- Known as: French Hungarian-born artist, father of Op-art
- Born: 9 April 1906, Pécs, Hungary
- Date of death: 15 March 1997, Paris, France
Victor Vasarely is widely considered the father of Op Art. That is the case because of his experimentation with optical effects in the 1940s and 50s. He was influenced by the innovative use of color in Bauhaus art.
He was instrumental not only in provoking a school of thought based on the relationship between art and science, but in creating some of the most striking geometric paintings in the history of late Modernism.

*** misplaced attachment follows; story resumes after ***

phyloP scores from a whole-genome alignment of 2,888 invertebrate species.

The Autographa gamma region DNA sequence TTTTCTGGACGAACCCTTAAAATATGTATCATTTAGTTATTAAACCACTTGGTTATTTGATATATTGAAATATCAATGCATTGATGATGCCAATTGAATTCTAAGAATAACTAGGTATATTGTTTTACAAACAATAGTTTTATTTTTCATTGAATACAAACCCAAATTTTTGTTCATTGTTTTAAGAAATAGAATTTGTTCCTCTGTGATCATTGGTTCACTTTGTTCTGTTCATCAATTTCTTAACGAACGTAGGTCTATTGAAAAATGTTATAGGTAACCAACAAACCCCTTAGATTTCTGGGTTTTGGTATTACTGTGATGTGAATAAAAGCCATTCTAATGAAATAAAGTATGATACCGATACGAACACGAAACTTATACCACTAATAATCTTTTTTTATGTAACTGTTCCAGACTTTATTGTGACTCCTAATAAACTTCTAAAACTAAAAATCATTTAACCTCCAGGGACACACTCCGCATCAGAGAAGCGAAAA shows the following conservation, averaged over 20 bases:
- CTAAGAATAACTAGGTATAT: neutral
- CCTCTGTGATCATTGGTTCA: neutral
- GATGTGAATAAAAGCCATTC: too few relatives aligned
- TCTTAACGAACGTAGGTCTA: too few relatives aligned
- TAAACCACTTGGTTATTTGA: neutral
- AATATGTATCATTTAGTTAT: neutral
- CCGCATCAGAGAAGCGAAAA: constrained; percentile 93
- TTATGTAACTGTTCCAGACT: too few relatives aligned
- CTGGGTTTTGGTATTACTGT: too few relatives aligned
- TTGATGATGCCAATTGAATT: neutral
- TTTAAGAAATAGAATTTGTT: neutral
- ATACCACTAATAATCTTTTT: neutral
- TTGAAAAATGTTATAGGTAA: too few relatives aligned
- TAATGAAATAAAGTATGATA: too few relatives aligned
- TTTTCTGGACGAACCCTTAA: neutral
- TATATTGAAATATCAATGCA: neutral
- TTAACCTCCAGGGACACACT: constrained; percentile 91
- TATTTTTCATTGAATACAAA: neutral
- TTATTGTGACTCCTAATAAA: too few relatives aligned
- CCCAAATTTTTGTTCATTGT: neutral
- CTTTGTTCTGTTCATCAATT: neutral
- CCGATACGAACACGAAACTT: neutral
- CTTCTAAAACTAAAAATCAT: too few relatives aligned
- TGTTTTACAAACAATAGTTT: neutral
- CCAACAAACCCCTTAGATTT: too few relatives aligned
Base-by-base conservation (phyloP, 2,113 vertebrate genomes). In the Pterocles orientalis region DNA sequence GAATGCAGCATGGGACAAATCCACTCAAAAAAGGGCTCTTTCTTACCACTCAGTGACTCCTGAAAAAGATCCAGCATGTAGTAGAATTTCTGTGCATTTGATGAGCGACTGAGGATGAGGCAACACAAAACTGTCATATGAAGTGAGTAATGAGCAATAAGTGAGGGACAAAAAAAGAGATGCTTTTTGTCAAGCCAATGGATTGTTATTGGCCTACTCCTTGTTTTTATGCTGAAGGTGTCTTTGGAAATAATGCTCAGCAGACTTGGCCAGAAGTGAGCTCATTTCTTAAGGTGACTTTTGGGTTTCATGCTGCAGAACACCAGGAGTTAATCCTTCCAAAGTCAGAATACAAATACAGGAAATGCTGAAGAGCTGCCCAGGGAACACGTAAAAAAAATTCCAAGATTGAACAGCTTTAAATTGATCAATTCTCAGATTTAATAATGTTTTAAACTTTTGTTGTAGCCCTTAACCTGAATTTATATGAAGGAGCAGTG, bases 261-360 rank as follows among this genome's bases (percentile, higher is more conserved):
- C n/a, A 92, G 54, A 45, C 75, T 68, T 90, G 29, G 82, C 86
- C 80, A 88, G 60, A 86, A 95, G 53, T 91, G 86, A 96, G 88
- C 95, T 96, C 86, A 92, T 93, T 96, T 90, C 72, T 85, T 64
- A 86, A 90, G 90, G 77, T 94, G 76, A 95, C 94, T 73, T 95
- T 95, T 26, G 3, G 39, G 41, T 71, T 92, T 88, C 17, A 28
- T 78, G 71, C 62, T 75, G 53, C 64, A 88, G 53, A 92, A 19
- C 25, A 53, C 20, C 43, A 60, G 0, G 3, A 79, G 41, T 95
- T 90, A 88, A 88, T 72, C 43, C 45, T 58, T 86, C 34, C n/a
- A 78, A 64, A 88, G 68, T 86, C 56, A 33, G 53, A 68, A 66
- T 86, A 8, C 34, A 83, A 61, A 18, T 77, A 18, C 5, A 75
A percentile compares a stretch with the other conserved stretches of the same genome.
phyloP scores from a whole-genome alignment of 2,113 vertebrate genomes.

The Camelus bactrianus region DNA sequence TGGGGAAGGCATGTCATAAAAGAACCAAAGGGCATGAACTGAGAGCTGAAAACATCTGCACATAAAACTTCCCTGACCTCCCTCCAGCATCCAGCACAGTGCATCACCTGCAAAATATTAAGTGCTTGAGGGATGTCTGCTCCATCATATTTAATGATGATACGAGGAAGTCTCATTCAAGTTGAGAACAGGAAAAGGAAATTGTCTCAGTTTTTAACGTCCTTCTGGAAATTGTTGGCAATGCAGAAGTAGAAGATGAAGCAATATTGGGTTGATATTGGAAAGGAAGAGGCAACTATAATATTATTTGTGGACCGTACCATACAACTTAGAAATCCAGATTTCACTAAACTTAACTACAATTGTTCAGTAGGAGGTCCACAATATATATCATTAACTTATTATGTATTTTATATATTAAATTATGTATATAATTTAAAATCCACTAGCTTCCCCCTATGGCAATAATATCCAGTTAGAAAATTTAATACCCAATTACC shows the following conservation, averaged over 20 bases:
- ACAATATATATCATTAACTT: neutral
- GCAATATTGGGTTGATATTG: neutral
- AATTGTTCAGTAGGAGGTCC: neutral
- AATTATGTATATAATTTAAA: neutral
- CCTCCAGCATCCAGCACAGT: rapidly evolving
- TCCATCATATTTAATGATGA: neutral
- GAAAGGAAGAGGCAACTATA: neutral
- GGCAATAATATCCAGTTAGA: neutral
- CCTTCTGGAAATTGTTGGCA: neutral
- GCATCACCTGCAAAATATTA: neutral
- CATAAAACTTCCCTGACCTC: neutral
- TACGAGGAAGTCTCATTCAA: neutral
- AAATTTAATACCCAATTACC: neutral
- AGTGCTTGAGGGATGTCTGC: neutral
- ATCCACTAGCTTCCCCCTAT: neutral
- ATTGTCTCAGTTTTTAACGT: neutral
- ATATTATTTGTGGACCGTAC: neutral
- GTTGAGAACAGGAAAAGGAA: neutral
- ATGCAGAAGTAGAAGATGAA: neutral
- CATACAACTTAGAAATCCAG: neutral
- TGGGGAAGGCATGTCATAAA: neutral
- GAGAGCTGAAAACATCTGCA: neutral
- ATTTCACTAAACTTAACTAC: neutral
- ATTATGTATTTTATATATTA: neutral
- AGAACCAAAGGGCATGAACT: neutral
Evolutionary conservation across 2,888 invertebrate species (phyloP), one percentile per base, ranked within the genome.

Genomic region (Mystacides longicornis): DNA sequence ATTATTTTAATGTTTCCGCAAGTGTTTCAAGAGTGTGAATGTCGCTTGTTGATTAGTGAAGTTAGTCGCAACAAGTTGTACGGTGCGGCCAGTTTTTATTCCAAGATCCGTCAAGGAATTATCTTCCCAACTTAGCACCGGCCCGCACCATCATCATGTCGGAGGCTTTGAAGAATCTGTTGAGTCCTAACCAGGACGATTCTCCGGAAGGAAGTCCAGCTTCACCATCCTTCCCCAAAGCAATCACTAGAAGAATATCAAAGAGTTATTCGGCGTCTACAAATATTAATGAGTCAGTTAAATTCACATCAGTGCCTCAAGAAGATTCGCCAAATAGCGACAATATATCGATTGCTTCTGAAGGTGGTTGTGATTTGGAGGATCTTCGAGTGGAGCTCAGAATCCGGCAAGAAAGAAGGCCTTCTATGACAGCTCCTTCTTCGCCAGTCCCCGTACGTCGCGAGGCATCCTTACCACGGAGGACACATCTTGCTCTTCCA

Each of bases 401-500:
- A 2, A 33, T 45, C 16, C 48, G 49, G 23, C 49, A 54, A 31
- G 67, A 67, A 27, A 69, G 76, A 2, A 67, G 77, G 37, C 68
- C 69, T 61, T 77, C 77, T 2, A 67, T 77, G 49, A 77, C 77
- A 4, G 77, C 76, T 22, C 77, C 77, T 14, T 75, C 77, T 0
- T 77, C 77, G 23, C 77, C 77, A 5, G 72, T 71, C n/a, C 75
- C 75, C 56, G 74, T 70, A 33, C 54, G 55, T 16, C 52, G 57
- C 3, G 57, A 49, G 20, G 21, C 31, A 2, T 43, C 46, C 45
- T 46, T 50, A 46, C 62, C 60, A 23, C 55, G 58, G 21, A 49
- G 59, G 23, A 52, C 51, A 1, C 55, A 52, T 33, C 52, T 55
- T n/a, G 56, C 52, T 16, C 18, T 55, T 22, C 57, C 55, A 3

First coming to prominence in Europe, Vasarely's work was included in the groundbreaking 1965 exhibition The Responsive Eye at the Museum of Modern Art in New York. In the years following this exhibit, Vasarely rose to international attention, opening art and culture to an imagery shaped by digital applications and creating, with his optical icons, a new direction for art.
There are works of Vasarely in Paris (public monuments), Buffalo NY, Caracas (a mural honouring Malevich), Jerualem and New York (M of MA, Guggenheim).
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